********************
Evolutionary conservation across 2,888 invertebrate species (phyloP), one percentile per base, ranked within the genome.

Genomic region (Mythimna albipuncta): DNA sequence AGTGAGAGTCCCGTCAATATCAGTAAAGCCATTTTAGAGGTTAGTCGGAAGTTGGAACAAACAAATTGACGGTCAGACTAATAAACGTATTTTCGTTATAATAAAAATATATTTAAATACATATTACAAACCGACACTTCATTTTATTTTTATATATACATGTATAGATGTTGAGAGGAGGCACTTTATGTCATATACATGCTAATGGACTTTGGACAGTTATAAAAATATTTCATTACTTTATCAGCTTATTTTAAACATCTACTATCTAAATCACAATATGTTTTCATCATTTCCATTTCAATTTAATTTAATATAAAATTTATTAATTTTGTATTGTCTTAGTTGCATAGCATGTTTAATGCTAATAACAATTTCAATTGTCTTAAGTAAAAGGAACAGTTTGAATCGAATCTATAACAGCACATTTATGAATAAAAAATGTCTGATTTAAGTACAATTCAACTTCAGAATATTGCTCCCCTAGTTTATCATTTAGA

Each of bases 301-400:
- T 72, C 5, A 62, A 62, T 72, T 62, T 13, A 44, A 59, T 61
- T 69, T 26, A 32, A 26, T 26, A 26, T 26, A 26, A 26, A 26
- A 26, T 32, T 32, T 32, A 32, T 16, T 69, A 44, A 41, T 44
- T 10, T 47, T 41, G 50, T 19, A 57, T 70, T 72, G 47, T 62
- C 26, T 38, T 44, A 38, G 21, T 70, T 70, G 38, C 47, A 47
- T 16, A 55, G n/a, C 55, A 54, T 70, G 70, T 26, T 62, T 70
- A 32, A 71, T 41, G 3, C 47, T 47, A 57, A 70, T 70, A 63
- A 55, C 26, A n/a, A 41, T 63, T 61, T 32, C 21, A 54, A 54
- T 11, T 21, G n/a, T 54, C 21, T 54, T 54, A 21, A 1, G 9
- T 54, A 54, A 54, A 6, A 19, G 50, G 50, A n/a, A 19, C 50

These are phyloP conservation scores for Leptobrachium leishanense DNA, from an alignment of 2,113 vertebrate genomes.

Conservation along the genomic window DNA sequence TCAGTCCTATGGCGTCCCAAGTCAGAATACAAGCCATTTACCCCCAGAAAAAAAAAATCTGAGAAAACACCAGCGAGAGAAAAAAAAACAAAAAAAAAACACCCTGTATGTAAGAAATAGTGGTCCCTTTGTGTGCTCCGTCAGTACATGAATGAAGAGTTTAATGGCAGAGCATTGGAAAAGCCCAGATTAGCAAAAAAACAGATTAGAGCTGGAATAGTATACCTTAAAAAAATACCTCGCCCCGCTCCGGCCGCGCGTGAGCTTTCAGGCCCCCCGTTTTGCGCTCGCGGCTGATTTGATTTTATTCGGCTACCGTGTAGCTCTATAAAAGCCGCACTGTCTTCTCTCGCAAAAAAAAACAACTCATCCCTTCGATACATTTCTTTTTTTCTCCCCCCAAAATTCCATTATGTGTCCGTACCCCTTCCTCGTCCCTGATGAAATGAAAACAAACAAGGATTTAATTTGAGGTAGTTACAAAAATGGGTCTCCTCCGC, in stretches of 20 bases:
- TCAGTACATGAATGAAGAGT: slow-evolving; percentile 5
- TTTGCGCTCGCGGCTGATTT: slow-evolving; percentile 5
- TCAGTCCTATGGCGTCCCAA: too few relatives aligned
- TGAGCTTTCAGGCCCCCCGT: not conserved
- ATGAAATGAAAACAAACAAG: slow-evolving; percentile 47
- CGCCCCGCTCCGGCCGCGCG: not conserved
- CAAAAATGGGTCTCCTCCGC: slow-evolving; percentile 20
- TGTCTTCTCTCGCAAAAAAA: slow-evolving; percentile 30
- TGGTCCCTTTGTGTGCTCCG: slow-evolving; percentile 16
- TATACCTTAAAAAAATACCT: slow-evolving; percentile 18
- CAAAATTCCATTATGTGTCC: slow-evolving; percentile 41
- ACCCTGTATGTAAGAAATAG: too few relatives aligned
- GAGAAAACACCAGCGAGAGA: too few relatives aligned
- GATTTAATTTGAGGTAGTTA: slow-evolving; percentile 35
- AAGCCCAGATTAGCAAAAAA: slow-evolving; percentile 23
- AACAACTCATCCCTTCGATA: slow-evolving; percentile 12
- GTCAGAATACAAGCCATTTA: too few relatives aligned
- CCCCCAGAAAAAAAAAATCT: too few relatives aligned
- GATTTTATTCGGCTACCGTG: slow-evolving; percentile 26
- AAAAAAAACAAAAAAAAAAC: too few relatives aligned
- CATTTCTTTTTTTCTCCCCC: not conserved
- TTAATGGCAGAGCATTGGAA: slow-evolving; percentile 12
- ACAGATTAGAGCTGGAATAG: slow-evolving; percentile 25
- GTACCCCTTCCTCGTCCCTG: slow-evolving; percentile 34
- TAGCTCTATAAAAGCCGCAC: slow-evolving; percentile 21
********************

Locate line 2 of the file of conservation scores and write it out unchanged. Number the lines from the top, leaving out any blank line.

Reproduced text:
Genomic region (Mythimna albipuncta): DNA sequence AGTGAGAGTCCCGTCAATATCAGTAAAGCCATTTTAGAGGTTAGTCGGAAGTTGGAACAAACAAATTGACGGTCAGACTAATAAACGTATTTTCGTTATAATAAAAATATATTTAAATACATATTACAAACCGACACTTCATTTTATTTTTATATATACATGTATAGATGTTGAGAGGAGGCACTTTATGTCATATACATGCTAATGGACTTTGGACAGTTATAAAAATATTTCATTACTTTATCAGCTTATTTTAAACATCTACTATCTAAATCACAATATGTTTTCATCATTTCCATTTCAATTTAATTTAATATAAAATTTATTAATTTTGTATTGTCTTAGTTGCATAGCATGTTTAATGCTAATAACAATTTCAATTGTCTTAAGTAAAAGGAACAGTTTGAATCGAATCTATAACAGCACATTTATGAATAAAAAATGTCTGATTTAAGTACAATTCAACTTCAGAATATTGCTCCCCTAGTTTATCATTTAGA